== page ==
The EMD Tight Oil and Gas Committee (formerly the Shale Gas & Liquids and Tight Gas Sands Committees) provides AAPG members with an outlet for technical information related to shale oil and gas as well as associated condensate resources and produces annual reports summarizing current information on the largest developed and developing plays in U.S. and international basins. Tight oil and gas or “shale” resources have been the focus of extensive development over the past 15+ years due to improvements in engineering, stimulation technology, recovery, and the abundance of reservoirs. International interests in developing unconventional hydrocarbon reservoirs continue to grow, with active exploration projects on most continents, but most of the successful development of and production from shales continues to be in North America. The success of shale liquid plays in the Permian Basin and the Bakken and Eagle Ford Shales have led to a reversal in U.S. oil production after 20 years of decline.
- Lucy Ko and Justin Birdwell
Shale Oil and Gas Resources – An Introduction
By Neil Fishman
Hydrocarbon production from deep, hydrocarbon-rich shale formations, known as “shale oil and/or gas,” is one of the most quickly expanding trends in onshore domestic oil and gas exploration. Recent activities in North America have demonstrated a wide distribution of these shales containing vast resources of natural oil and gas. Shale traditionally has been regarded as a hydrocarbon source rock or seal. Following applied research and experimentation by government, academia and industry over the past few decades, shales currently are recognized as complex oil and gas reservoirs that require unconventional thinking to produce hydrocarbons. It has taken many decades to reach the current understanding of how gas is stored in coal beds and how to produce the gas (coalbed methane). In many ways, shales are even more complex than coals, and our knowledge of shale-oil and gas production is still at the beginning of the learning curve.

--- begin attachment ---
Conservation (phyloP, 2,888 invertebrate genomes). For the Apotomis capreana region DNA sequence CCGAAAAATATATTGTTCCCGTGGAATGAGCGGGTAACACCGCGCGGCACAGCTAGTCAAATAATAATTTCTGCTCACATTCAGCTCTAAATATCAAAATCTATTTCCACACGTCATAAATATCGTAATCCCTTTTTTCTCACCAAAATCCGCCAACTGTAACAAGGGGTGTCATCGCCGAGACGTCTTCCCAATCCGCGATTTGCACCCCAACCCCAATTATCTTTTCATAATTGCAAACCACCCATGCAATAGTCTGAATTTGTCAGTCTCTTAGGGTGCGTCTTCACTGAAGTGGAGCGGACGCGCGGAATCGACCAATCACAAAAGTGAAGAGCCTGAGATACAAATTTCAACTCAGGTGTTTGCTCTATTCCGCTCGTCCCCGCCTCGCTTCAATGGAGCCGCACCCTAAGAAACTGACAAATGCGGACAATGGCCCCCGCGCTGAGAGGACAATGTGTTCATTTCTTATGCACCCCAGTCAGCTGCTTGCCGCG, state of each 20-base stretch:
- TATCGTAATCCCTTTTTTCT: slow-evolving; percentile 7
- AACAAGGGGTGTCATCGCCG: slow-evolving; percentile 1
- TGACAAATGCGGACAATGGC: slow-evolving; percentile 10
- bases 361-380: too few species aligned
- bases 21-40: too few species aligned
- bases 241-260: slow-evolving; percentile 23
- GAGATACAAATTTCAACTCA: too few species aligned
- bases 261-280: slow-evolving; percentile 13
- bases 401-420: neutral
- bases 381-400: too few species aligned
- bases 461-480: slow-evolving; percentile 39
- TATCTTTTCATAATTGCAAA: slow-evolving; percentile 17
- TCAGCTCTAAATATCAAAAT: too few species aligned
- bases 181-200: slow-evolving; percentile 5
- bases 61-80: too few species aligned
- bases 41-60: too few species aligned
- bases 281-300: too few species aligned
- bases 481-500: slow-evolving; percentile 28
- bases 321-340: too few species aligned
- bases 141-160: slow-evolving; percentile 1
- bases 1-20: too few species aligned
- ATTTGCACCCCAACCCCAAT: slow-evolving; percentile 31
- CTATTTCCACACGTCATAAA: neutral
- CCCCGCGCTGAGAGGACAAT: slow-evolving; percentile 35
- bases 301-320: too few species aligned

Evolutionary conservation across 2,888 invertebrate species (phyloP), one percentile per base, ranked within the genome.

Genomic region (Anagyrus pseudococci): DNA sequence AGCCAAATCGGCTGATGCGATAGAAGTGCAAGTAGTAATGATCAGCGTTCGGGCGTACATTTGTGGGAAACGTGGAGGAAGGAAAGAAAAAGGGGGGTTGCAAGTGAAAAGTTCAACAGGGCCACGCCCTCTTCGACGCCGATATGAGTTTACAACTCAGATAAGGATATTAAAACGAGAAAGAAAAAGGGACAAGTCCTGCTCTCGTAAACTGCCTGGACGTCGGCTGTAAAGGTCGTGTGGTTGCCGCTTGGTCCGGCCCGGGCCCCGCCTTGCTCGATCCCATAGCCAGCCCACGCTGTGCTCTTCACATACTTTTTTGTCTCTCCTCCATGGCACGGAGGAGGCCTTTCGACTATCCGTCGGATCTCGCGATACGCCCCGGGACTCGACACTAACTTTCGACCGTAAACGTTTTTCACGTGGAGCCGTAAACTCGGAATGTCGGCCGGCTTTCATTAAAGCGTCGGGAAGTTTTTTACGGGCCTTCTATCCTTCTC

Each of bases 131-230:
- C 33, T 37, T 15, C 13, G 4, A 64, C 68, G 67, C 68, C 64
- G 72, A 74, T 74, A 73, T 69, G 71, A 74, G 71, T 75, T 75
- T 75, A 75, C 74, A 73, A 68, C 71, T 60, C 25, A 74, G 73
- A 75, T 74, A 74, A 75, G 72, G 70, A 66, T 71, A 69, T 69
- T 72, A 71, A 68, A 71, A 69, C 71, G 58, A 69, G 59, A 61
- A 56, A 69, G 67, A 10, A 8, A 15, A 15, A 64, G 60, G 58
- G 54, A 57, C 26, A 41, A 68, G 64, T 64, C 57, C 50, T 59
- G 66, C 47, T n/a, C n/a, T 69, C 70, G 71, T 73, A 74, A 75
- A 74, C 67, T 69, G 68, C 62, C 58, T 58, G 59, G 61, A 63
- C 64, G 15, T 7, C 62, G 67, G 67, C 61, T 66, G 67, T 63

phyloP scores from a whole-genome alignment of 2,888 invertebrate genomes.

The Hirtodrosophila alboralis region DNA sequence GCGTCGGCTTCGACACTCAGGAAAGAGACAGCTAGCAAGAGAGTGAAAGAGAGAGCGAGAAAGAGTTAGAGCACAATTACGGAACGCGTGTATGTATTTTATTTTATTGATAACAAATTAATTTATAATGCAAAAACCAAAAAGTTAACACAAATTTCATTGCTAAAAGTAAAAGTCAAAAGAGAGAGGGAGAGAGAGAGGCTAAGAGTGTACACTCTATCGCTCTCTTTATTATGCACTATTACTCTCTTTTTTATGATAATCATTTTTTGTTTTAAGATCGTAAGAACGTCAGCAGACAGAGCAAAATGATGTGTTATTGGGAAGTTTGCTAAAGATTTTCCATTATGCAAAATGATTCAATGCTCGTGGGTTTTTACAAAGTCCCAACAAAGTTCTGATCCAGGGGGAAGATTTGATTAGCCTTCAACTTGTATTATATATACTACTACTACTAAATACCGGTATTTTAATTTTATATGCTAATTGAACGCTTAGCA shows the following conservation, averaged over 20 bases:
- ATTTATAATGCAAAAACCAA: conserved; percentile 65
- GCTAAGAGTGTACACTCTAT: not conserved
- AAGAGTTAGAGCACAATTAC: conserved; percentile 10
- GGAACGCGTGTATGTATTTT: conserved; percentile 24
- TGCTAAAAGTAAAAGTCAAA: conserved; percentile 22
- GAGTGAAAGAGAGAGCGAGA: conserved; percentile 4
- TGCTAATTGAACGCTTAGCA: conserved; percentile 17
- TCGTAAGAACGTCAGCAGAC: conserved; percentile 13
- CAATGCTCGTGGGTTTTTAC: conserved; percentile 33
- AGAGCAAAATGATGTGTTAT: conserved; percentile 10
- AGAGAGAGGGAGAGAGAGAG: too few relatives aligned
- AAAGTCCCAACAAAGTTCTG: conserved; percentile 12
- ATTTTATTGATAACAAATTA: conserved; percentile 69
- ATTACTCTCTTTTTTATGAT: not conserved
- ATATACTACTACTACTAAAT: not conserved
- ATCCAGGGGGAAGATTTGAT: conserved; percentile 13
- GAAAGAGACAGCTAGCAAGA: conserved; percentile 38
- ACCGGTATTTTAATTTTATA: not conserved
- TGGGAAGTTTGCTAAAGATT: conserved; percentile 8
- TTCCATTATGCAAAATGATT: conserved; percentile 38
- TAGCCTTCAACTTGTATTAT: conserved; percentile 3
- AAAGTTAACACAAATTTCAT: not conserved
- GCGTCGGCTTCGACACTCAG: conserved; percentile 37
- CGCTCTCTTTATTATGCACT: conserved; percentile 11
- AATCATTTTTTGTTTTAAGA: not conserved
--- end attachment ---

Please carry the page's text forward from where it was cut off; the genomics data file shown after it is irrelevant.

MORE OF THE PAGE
Definition of Shale Gas and Liquids
Petroleum resource shales are thought of dually as hydrocarbon source rocks and fine-grained tight oil and gas reservoirs. Economic shale plays include both a hydrocarbon source rock for the source of methane (thermogenic and/or biogenic) and hydrocarbon gases and oils and a brittle lithology that contains natural and induced fractures that provide permeability to access the oil and gas-storage sites. Lacking either a source of hydrocarbon or permeability will result in an uneconomic play.
Even though shale makes up much of the rock record, not all shales will be economic. The best oil and gas shales are organic-rich black shales commonly in the oil and gas window, but with some important exceptions. Most gas shales contain oil-generative organic matter (e.g., Type II kerogen) in quantities (measured as Total Organic Carbon content) high enough to generate commercial quantities of hydrocarbons. In addition to free oil and gas stored in pores and fractures, shales also contain dissolved and sorbed (adsorbed and absorbed) phases associated with the organics and in solution.